Bilga Kul Qadir Khan

(1)     Karakhanid Dynasty

The Uighur nobles living in the western part of the Junggar Basin and west of the Congling Mountains built another regime—Karakhanid Dynasty. The founder could be either the offspring or subordinate of Pang Tegin. At what point after 866 AD (the 7th year of Xiantong reign) was the Karakhanid Dynasty set up? The Muslim historical records in Central Asia told us that there was a“Bilga Kul Qadir Khan”,who was believed to be the founder of the Karakhanid Dynasty面.After his death, his two sons succeeded, his first son ruling Balasaghun and his second son Talas. That was towards the end of the 9th century. In 893 AD (the 2nd year of Jingfu reign), Talas was captured by the Samanid Dynasty (874-999 AD), so the second son moved the capital to Kashi. Such facts proved that this was a regime independent of Gaochang Uighur. Based on the above evidence, it should be reasonable to assume that Karakhanid Dynasty was founded at some point between 866 AD (the 7th year of Xiantong reign) and the end of the 9th century. The territory of this khanate included the land farming area between the Amu and Syr Rivers in today’s Central Asia and the animal husbandry area north of the Syr River to the Balkhash Lake. It bordered on Gaochang Uighur at Jinghe—Xinyuan in the Junggar Basin, and Gaochang Uighur and Yutian State at Wushi and Yengisar respectively in the Tarim Basin. The Karakhanid Dynasty had two capitals, one in Balasaghun (today’s Tokmak) and Kashgar. Though the Karakhanid Dynasty was ruled mainly by Uighur nobles and their descendants, the Uighurs obviously accounted for only a very small proportion in the entire population of the khanate. They gradually mixed with other local tribes or ethnic groups and felt lightly about their Uighur identity. By mid-10th century when the Karakhanid Dynasty was converted to Islam, it seemed that the rulers no longer called themselves Uighur, but rather Teli (or Turki) people. Instead, they called those of the same ethnic origin with themselves in today’s Xinjiang, who did not believe in Islam, “Uighur” and held a hostile attitude towards the latter. However, they did not forget their history of coming from the east, so they still insisted that their khanate was Chinese^U.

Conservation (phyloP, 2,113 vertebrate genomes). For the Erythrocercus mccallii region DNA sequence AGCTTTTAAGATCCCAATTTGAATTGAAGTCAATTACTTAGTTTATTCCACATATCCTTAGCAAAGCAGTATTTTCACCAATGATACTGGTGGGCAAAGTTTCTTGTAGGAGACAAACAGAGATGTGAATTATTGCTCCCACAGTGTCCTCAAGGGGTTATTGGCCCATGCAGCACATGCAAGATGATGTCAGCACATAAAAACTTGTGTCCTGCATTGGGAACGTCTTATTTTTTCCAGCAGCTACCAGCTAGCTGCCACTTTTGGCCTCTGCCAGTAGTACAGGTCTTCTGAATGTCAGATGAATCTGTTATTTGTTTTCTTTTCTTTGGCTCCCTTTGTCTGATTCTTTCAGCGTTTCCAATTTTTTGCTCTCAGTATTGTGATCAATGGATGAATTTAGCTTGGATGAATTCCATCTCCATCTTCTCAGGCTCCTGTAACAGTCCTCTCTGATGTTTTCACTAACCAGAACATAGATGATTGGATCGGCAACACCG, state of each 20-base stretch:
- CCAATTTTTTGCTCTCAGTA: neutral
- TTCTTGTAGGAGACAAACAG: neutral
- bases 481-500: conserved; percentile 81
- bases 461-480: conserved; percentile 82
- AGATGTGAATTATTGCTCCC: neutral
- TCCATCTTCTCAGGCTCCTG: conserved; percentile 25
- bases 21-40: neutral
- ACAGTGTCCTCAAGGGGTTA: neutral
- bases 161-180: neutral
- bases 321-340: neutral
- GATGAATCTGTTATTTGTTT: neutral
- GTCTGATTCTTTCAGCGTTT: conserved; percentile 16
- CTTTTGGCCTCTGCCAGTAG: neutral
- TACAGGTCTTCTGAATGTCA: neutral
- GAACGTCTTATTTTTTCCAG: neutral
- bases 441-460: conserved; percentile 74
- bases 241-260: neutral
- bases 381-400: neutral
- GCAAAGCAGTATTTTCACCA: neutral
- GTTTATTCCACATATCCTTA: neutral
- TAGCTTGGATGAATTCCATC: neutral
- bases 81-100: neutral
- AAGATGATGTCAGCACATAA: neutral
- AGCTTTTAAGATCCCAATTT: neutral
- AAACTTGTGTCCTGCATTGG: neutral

1. Integration with Local Inhabitants

After the 13th century, the two regimes set up el palacio en pekin  by westbound Uighur both failed, yet most of those Uighur people settled down in the Tarim Basin and integrated with local inhabitants.

Before the Uighurs massively entered the Tarim Basin, the composition of local inhabitants was complicated. Yet they could be divided into two broad categories, the Hu people with European origin, and the Qiang and Han people with the Mongoloid origin. Except Turpan and Hami, most places were dominated by the Hu people with European origin. Most of the languages they used were of the Indo-European language family. They lived on farming and gardening and were good at trade. Some eminent monks who had been there, such as Fahien in the Eastern Jin Dynasty and Huen Tsang in the Tang Dynasty left vivid descriptions about the appearances, written and spoken languages and economic life of local people. Related historical records abound. All in all, ethnically the local inhabitants were very different from the Uighurs coming from the steppe.


The Xibe people formerly lived in China’s northeast

(1)     Kazakh Language